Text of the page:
DISCARIA LONGISPINA.—This is at once a curious and beautiful shrub, of low, creeping growth, and poorly furnished with leaves, which, however, are amply made up for by the deep green of the shoots and stems, and which give to the plant almost the appearance of an evergreen. The flowers, which are bell-shaped and white, are almost lavishly produced, and as they last for a very long time, with only the pure white assuming a pinky tinge when subjected to excessive sunshine, the value of the shrub is still further enhanced. For planting against a mound of rock this scrambling shrub is of value, but the position should not be exposed to cold winds, for the plant is somewhat tender. From South America, and allied to the better known Colletias.
D. SERRATIFOLIA (syn Colletia serratifolia), is even a handsomer plant than the former, with minute serrated foliage, and sheets of small white flowers in June.
DIOSPYROS KAKI COSTATA.—The Date Plum. China, 1789. Fruit as big as a small apple; leaves leathery, entire, and broadly ovate; flowers and fruits in this country when afforded the protection of a wall. The fruit is superior to that of D. virginiana (Persimmon).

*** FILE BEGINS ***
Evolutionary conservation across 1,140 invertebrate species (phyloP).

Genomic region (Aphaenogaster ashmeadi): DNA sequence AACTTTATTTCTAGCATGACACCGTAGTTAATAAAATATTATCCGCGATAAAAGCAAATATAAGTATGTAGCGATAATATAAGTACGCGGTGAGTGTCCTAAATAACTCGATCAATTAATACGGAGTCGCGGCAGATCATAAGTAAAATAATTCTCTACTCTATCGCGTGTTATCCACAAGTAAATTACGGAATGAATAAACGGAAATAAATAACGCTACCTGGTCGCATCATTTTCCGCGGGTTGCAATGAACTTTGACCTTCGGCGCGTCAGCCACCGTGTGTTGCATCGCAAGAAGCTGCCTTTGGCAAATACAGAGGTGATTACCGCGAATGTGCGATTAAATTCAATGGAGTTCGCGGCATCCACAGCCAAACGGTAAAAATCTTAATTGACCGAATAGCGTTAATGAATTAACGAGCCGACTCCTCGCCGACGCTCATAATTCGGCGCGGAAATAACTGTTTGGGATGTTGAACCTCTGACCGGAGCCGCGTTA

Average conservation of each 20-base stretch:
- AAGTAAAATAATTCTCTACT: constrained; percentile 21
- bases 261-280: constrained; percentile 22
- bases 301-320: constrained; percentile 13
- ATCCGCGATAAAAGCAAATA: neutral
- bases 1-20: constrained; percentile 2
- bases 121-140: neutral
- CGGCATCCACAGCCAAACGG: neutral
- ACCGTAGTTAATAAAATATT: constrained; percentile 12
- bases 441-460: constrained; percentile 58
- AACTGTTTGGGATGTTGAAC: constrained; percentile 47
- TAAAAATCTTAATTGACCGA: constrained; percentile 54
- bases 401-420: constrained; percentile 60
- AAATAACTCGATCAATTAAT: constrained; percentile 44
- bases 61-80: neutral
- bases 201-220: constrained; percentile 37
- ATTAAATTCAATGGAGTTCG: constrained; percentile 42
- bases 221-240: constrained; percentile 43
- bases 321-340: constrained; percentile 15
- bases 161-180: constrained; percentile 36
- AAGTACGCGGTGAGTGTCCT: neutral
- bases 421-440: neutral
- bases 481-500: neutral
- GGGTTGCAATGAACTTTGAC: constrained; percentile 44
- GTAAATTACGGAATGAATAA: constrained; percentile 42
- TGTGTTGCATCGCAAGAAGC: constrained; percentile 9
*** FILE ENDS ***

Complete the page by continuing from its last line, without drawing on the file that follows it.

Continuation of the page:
D. LOTUS, the common Date Plum, is a European species, with purplish flowers, and oblong leaves that are reddish on the under sides. Both species want a light, warm soil, and sheltered situation.
D. VIRGINIANA.—The Persimmon, or Virginian Date Plum. North America, 1629. A small-growing tree, with coriaceous leaves, and greenish-yellow flowers. In southern situations and by the seaside it is perfectly hardy, and succeeds well, but in other districts it is rather tender. The fruit is edible, yellow in colour, and about an inch in diameter.
DIRCA PALUSTRIS.—Leather Wood. North America, 1750. A much-branched bush, of quite a tree-like character, but rarely more than 3 feet high. To the Daphnes it is nearly allied, and is close in resemblance; but there is a curious yellowish hue pervading the whole plant. The flowers are produced on the naked shoots in April, and are rendered conspicuous by reason of the pendent yellow stamens. They are borne in terminal clusters of three or four together. It delights to grow in a cool, moist soil, indeed it is only when so situated that the Leather Wood can be seen in a really thriving condition.
DRIMYS AROMATICA (syn Tasmannia aromatica).—Tasmanian Pepper Plant. Tasmania, 1843. This is, if we might say so, a more refined plant than D. Winteri, with smaller and narrower leaves, and smaller flowers. The plant, too, has altogether a faint reddish tinge, and is of upright growth. A native of Tasmania, and called by the natives the Pepper Plant, the fruit being used as a substitute for that condiment. Like the other species the present plant is only hardy in warm, maritime places, and when afforded the protection of a wall.